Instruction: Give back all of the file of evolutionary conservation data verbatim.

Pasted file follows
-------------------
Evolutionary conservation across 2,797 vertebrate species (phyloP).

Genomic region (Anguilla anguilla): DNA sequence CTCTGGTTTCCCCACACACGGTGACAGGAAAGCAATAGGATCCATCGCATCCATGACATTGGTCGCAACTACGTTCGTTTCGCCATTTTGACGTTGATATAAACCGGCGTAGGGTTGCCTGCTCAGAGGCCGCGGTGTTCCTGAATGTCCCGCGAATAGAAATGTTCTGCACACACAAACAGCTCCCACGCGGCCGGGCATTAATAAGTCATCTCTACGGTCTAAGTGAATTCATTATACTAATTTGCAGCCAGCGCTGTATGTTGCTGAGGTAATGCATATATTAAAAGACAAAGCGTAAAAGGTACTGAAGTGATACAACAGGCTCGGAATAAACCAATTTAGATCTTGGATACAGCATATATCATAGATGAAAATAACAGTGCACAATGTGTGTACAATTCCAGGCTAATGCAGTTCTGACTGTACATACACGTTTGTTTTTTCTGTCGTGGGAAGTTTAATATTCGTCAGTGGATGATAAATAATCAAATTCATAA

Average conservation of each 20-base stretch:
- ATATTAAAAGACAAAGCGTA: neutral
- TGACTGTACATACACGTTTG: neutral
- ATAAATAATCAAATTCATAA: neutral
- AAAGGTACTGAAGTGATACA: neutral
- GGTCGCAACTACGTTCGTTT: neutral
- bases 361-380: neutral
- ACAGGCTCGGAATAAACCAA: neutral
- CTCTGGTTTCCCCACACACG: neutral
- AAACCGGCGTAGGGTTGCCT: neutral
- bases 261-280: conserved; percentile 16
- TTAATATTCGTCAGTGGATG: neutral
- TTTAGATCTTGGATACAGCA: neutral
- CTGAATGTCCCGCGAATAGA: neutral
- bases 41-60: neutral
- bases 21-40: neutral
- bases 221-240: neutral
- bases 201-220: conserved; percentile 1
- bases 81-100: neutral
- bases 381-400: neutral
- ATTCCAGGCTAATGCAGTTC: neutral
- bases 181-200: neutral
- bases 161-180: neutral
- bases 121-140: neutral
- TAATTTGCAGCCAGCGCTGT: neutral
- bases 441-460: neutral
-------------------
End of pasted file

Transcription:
Evolutionary conservation across 2,797 vertebrate species (phyloP).

Genomic region (Anguilla anguilla): DNA sequence CTCTGGTTTCCCCACACACGGTGACAGGAAAGCAATAGGATCCATCGCATCCATGACATTGGTCGCAACTACGTTCGTTTCGCCATTTTGACGTTGATATAAACCGGCGTAGGGTTGCCTGCTCAGAGGCCGCGGTGTTCCTGAATGTCCCGCGAATAGAAATGTTCTGCACACACAAACAGCTCCCACGCGGCCGGGCATTAATAAGTCATCTCTACGGTCTAAGTGAATTCATTATACTAATTTGCAGCCAGCGCTGTATGTTGCTGAGGTAATGCATATATTAAAAGACAAAGCGTAAAAGGTACTGAAGTGATACAACAGGCTCGGAATAAACCAATTTAGATCTTGGATACAGCATATATCATAGATGAAAATAACAGTGCACAATGTGTGTACAATTCCAGGCTAATGCAGTTCTGACTGTACATACACGTTTGTTTTTTCTGTCGTGGGAAGTTTAATATTCGTCAGTGGATGATAAATAATCAAATTCATAA

Average conservation of each 20-base stretch:
- ATATTAAAAGACAAAGCGTA: neutral
- TGACTGTACATACACGTTTG: neutral
- ATAAATAATCAAATTCATAA: neutral
- AAAGGTACTGAAGTGATACA: neutral
- GGTCGCAACTACGTTCGTTT: neutral
- bases 361-380: neutral
- ACAGGCTCGGAATAAACCAA: neutral
- CTCTGGTTTCCCCACACACG: neutral
- AAACCGGCGTAGGGTTGCCT: neutral
- bases 261-280: conserved; percentile 16
- TTAATATTCGTCAGTGGATG: neutral
- TTTAGATCTTGGATACAGCA: neutral
- CTGAATGTCCCGCGAATAGA: neutral
- bases 41-60: neutral
- bases 21-40: neutral
- bases 221-240: neutral
- bases 201-220: conserved; percentile 1
- bases 81-100: neutral
- bases 381-400: neutral
- ATTCCAGGCTAATGCAGTTC: neutral
- bases 181-200: neutral
- bases 161-180: neutral
- bases 121-140: neutral
- TAATTTGCAGCCAGCGCTGT: neutral
- bases 441-460: neutral